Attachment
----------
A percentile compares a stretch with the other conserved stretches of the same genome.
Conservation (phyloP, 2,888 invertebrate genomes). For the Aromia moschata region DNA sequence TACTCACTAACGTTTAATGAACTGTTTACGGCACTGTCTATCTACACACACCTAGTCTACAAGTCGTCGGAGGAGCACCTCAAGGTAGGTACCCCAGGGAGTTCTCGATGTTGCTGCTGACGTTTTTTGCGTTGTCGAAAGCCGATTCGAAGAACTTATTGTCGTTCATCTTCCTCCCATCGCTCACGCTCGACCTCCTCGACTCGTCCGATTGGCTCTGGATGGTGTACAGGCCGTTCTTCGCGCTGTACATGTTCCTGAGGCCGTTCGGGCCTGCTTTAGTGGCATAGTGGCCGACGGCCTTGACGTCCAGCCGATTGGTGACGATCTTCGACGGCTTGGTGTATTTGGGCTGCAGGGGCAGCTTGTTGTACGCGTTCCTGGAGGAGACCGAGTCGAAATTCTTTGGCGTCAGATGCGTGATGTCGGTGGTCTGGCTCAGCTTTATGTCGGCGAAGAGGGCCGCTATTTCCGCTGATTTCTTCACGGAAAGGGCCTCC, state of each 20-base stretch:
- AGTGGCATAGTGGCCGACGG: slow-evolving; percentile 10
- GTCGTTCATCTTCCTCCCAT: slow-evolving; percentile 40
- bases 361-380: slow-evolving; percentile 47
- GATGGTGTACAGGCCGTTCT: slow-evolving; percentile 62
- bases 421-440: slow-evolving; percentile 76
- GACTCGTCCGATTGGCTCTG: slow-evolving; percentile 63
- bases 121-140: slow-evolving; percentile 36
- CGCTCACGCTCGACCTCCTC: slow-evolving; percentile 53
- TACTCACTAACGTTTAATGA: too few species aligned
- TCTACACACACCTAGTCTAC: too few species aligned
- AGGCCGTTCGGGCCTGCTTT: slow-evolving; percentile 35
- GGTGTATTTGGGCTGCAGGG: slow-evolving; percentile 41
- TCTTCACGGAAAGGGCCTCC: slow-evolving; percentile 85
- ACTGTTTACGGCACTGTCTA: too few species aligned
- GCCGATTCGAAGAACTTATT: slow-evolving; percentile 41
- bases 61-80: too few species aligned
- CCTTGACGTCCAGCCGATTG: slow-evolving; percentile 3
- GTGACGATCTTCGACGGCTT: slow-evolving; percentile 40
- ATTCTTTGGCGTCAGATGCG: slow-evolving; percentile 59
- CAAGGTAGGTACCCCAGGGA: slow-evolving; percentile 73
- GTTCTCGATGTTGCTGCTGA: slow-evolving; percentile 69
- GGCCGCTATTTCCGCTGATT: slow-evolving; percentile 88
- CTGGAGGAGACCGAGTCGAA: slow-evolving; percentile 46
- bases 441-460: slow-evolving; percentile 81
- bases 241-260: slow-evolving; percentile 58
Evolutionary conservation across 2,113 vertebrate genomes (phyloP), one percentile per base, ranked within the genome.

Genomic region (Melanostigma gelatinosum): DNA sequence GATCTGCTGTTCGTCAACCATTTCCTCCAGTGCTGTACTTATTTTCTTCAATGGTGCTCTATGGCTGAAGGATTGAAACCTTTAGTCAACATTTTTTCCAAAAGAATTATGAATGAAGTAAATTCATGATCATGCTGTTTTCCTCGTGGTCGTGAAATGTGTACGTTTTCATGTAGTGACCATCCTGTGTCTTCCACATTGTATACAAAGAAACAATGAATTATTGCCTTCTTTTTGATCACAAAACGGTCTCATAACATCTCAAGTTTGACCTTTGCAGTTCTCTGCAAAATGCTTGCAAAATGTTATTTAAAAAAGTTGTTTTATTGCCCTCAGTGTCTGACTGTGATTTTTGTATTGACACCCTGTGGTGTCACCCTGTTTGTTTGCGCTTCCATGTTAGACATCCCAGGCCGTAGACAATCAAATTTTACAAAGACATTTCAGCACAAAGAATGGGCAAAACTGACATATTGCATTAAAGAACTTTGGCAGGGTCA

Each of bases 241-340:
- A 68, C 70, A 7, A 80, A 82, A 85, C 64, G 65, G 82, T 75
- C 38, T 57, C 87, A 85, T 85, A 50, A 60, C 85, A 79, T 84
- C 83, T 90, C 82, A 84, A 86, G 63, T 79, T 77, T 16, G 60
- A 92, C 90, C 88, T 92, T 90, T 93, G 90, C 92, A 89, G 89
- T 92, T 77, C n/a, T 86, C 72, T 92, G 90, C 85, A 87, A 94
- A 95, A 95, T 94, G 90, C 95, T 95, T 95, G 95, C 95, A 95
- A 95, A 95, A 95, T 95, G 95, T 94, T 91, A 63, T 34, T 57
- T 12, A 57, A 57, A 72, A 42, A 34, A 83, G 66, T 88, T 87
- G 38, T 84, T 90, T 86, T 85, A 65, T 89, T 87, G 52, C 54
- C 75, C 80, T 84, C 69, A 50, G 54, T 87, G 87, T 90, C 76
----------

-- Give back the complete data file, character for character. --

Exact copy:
A percentile compares a stretch with the other conserved stretches of the same genome.
Conservation (phyloP, 2,888 invertebrate genomes). For the Aromia moschata region DNA sequence TACTCACTAACGTTTAATGAACTGTTTACGGCACTGTCTATCTACACACACCTAGTCTACAAGTCGTCGGAGGAGCACCTCAAGGTAGGTACCCCAGGGAGTTCTCGATGTTGCTGCTGACGTTTTTTGCGTTGTCGAAAGCCGATTCGAAGAACTTATTGTCGTTCATCTTCCTCCCATCGCTCACGCTCGACCTCCTCGACTCGTCCGATTGGCTCTGGATGGTGTACAGGCCGTTCTTCGCGCTGTACATGTTCCTGAGGCCGTTCGGGCCTGCTTTAGTGGCATAGTGGCCGACGGCCTTGACGTCCAGCCGATTGGTGACGATCTTCGACGGCTTGGTGTATTTGGGCTGCAGGGGCAGCTTGTTGTACGCGTTCCTGGAGGAGACCGAGTCGAAATTCTTTGGCGTCAGATGCGTGATGTCGGTGGTCTGGCTCAGCTTTATGTCGGCGAAGAGGGCCGCTATTTCCGCTGATTTCTTCACGGAAAGGGCCTCC, state of each 20-base stretch:
- AGTGGCATAGTGGCCGACGG: slow-evolving; percentile 10
- GTCGTTCATCTTCCTCCCAT: slow-evolving; percentile 40
- bases 361-380: slow-evolving; percentile 47
- GATGGTGTACAGGCCGTTCT: slow-evolving; percentile 62
- bases 421-440: slow-evolving; percentile 76
- GACTCGTCCGATTGGCTCTG: slow-evolving; percentile 63
- bases 121-140: slow-evolving; percentile 36
- CGCTCACGCTCGACCTCCTC: slow-evolving; percentile 53
- TACTCACTAACGTTTAATGA: too few species aligned
- TCTACACACACCTAGTCTAC: too few species aligned
- AGGCCGTTCGGGCCTGCTTT: slow-evolving; percentile 35
- GGTGTATTTGGGCTGCAGGG: slow-evolving; percentile 41
- TCTTCACGGAAAGGGCCTCC: slow-evolving; percentile 85
- ACTGTTTACGGCACTGTCTA: too few species aligned
- GCCGATTCGAAGAACTTATT: slow-evolving; percentile 41
- bases 61-80: too few species aligned
- CCTTGACGTCCAGCCGATTG: slow-evolving; percentile 3
- GTGACGATCTTCGACGGCTT: slow-evolving; percentile 40
- ATTCTTTGGCGTCAGATGCG: slow-evolving; percentile 59
- CAAGGTAGGTACCCCAGGGA: slow-evolving; percentile 73
- GTTCTCGATGTTGCTGCTGA: slow-evolving; percentile 69
- GGCCGCTATTTCCGCTGATT: slow-evolving; percentile 88
- CTGGAGGAGACCGAGTCGAA: slow-evolving; percentile 46
- bases 441-460: slow-evolving; percentile 81
- bases 241-260: slow-evolving; percentile 58
Evolutionary conservation across 2,113 vertebrate genomes (phyloP), one percentile per base, ranked within the genome.

Genomic region (Melanostigma gelatinosum): DNA sequence GATCTGCTGTTCGTCAACCATTTCCTCCAGTGCTGTACTTATTTTCTTCAATGGTGCTCTATGGCTGAAGGATTGAAACCTTTAGTCAACATTTTTTCCAAAAGAATTATGAATGAAGTAAATTCATGATCATGCTGTTTTCCTCGTGGTCGTGAAATGTGTACGTTTTCATGTAGTGACCATCCTGTGTCTTCCACATTGTATACAAAGAAACAATGAATTATTGCCTTCTTTTTGATCACAAAACGGTCTCATAACATCTCAAGTTTGACCTTTGCAGTTCTCTGCAAAATGCTTGCAAAATGTTATTTAAAAAAGTTGTTTTATTGCCCTCAGTGTCTGACTGTGATTTTTGTATTGACACCCTGTGGTGTCACCCTGTTTGTTTGCGCTTCCATGTTAGACATCCCAGGCCGTAGACAATCAAATTTTACAAAGACATTTCAGCACAAAGAATGGGCAAAACTGACATATTGCATTAAAGAACTTTGGCAGGGTCA

Each of bases 241-340:
- A 68, C 70, A 7, A 80, A 82, A 85, C 64, G 65, G 82, T 75
- C 38, T 57, C 87, A 85, T 85, A 50, A 60, C 85, A 79, T 84
- C 83, T 90, C 82, A 84, A 86, G 63, T 79, T 77, T 16, G 60
- A 92, C 90, C 88, T 92, T 90, T 93, G 90, C 92, A 89, G 89
- T 92, T 77, C n/a, T 86, C 72, T 92, G 90, C 85, A 87, A 94
- A 95, A 95, T 94, G 90, C 95, T 95, T 95, G 95, C 95, A 95
- A 95, A 95, A 95, T 95, G 95, T 94, T 91, A 63, T 34, T 57
- T 12, A 57, A 57, A 72, A 42, A 34, A 83, G 66, T 88, T 87
- G 38, T 84, T 90, T 86, T 85, A 65, T 89, T 87, G 52, C 54
- C 75, C 80, T 84, C 69, A 50, G 54, T 87, G 87, T 90, C 76